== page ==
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Three Mental Migrations

                                    Judith Kitchen



Everything conspires toward anonymity: the long row of decking, the rail that cuts the sky like a second horizon, the clouds dispersing themselves as though the bleached sun had withdrawn its solace. It’s there, though—because shadows angle back, reaching for a past already discarded.

One foot before the other, one eye on lookout, one heart turning away. Soon—two days, or ten, who knows—there will be a statue, or a promontory, an entry to what, now, is only a gap between the boot and the deck, a space revealed in the way the shadow fails to connect to its source

Loneliness. They are no strangers to the way the body can go numb while the mind travels on. The way travel distorts memory so that the traveler becomes someone new, someone washed clean of history. And history is their enemy—it sticks to them like leeches, leaving them weak and anemic. If they look back, they’ll falter.

When they put down their feet on land, the world will not stop swaying. A tilting world, where words forsake them daily, whirling up in the air like a scattering of birds. So they face farther west, and they walk their way over a continent. Or ride the locomotives into the pulsing heart of the machine. They mutter the unfamiliar pronouns. They shorten their unwieldy names. They make their way into the future. 


Tonight, the rotor whirr so close, so loud, it spelled mayhem, spelled inferno, and then up and over the hill until it was a faint stutter of sound, far off, reminder, and I was spiraling down the flight of years, back, and back again to that tiny courtyard on Praça Pio Onze. Place of Pius the Eleventh. Pious place of calm within the storm.

Here you see only the dark doorway, tucked back and away from the entrance, and only later the stark blacks and sheer whites, the absence of shadow in equatorial light. White upon white upon white stretching into the distance, and the orange tiles of the rooftops drawn out in layers of glittering sunlight. Why, at the sound of one helicopter circling, did Rio return to me now?

It couldn’t be sound that transported me here, where I have only to open the door to step into coolness. It couldn’t be sound because all I remember is a steady whoosh of traffic, and a chatter of maids in the courtyard. The blue hush inside shuttered windows, everything muted, and mild. The popsicle vendors calling—Kibon, Kibon—on the beaches, and somewhere my own heart attuned to the lack of my tongue.

If it couldn’t be sound, what was it? The briefly hectic sky—as though vultures were whirling above me, riding the thermals. Circling like kites in the effortless sky. Yes, maybe the light and its absolute absence of grayscale. Or the why were we willing to challenge ourselves in that climate? And the why I now call it a storm.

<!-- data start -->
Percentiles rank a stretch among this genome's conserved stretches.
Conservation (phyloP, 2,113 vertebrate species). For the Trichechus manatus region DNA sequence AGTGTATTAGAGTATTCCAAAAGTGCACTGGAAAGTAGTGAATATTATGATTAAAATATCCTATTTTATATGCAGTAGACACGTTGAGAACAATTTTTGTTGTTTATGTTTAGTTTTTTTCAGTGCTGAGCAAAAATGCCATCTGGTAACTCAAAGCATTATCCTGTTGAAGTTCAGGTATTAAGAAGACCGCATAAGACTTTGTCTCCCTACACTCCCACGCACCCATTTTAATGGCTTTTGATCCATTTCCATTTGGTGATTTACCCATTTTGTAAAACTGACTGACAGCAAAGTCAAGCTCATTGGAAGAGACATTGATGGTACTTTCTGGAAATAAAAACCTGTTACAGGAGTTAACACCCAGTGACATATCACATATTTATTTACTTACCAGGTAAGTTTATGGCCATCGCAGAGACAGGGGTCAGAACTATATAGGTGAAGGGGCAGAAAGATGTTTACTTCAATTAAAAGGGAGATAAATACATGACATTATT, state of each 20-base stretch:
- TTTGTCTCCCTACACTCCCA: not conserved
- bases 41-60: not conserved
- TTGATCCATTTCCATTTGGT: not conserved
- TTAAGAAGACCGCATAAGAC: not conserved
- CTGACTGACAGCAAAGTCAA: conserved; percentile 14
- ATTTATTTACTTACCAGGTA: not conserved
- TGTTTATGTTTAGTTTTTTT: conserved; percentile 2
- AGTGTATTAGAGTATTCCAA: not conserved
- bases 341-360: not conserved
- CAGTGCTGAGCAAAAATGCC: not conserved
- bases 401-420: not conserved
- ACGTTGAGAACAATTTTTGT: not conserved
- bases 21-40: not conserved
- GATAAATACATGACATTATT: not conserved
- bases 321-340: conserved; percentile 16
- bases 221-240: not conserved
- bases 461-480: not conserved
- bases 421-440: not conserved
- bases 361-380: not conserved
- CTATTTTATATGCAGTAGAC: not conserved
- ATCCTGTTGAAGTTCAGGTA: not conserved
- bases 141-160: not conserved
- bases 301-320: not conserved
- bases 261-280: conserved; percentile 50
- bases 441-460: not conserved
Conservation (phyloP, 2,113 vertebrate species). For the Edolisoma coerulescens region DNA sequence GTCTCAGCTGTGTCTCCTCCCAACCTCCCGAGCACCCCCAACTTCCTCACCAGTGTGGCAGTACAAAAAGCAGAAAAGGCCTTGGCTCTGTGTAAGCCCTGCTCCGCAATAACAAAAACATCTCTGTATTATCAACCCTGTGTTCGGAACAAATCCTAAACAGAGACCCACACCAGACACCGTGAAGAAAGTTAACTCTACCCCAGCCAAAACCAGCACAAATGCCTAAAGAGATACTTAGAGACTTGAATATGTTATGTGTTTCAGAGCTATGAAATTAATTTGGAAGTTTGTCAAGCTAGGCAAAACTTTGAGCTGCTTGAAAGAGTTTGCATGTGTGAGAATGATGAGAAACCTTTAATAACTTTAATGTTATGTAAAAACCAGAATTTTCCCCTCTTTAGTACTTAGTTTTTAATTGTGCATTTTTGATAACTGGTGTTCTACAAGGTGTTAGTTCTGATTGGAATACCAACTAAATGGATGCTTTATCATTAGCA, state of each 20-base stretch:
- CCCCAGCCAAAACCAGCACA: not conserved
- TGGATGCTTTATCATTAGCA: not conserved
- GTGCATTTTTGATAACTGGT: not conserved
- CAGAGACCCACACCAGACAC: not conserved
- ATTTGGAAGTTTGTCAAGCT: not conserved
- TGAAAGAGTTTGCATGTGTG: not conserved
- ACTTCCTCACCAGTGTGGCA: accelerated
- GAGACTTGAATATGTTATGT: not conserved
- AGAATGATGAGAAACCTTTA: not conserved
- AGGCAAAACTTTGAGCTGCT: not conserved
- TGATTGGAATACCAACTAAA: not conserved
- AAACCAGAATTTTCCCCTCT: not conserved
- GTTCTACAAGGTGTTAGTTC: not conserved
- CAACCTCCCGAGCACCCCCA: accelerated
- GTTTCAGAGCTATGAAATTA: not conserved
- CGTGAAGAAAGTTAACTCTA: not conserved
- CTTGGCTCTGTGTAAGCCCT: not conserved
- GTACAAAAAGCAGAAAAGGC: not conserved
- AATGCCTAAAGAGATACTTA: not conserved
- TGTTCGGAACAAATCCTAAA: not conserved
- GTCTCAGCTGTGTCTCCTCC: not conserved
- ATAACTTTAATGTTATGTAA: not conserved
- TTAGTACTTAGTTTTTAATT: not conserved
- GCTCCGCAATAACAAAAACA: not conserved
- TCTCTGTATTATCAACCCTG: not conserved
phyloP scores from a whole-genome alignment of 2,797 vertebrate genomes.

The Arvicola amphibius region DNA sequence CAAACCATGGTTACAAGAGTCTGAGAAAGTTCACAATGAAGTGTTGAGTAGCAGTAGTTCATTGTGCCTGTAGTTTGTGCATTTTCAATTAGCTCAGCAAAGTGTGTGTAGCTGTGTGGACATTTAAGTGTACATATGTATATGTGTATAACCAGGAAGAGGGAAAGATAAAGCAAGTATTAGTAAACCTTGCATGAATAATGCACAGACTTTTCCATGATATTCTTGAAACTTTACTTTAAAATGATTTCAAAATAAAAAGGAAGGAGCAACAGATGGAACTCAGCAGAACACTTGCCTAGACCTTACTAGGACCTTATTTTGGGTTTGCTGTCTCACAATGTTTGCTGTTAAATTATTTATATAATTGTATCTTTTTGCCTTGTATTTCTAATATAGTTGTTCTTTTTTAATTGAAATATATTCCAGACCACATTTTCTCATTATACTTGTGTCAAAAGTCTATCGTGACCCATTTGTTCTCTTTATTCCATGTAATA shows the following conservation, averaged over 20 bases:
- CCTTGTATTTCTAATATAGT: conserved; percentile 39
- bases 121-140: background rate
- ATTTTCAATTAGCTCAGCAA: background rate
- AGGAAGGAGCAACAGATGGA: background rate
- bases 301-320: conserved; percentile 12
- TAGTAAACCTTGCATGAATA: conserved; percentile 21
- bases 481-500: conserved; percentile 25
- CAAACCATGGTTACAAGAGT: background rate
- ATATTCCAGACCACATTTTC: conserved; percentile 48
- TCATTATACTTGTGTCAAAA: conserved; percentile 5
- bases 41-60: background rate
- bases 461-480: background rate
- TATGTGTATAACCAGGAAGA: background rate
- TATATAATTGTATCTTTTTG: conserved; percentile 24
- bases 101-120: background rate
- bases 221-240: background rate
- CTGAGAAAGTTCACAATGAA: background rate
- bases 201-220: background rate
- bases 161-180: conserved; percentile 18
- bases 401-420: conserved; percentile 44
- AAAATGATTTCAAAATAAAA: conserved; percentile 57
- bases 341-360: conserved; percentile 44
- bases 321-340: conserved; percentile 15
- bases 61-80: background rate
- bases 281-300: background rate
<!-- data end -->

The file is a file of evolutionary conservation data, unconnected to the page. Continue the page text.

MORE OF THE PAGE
The panic, the daily rotor of panic. Daily the fear I was losing myself. Who senses the self in the ongoing order of things? It was there that I felt most American. Most aware of what shaped and sustained me. Most conscious of what I could lose. 

So I look now at photos of family who packed up the words for sausage or mittens, tied them with string and then put them away. I look now at people who managed what I couldn’t handle. Why wasn’t I made of their mettle? They turn away from my self-absorbed question. They have no time for my year of mute displacement. Necessity was a hurricane inside them. They had work to do, cows that needed milking, language that needed to be learned. 


If I pay the roots of the heather
Too close attention, they will invite me
To whiten my bones among them.

--Sylvia Plath, “Wuthering Heights”

Bleak on the north Yorkshire moors, the town waits out the century. Here you see only the white doorway of the tiny antique shop where I bought a pewter salt cellar for my mother. Everything else is some shade of grey. So still. Everything leads out and away. Walk down the dingy hillside, beyond the rain-slick cobbles, to where you can turn and look back at a town perched on the lip of oblivion. Walk into the haze of purple heather where the only sound is curlew, curlew and the heart grows wide and lonely. This is the interior landscape—the one that mirrors language and contains the inner ear.

Imagine what it must have been to be whittled down to bone by consumption, to stare out the confining window into that tiny churchyard where generations upon generations lie in absolute stillness under flat stone markers. Millstone grit. Lying there on the couch, let your mind drift again onto the moors with their scattering of wayward sheep and a path that takes you over the faint trace of the Roman road that runs its straight line into history. Ridge after ridge as clouds sweep their strobe shadows across them until the moorland itself resembles the restless sea that will carry you westward where a young woman you conjured in your feverish dreams hands my mother a gift.


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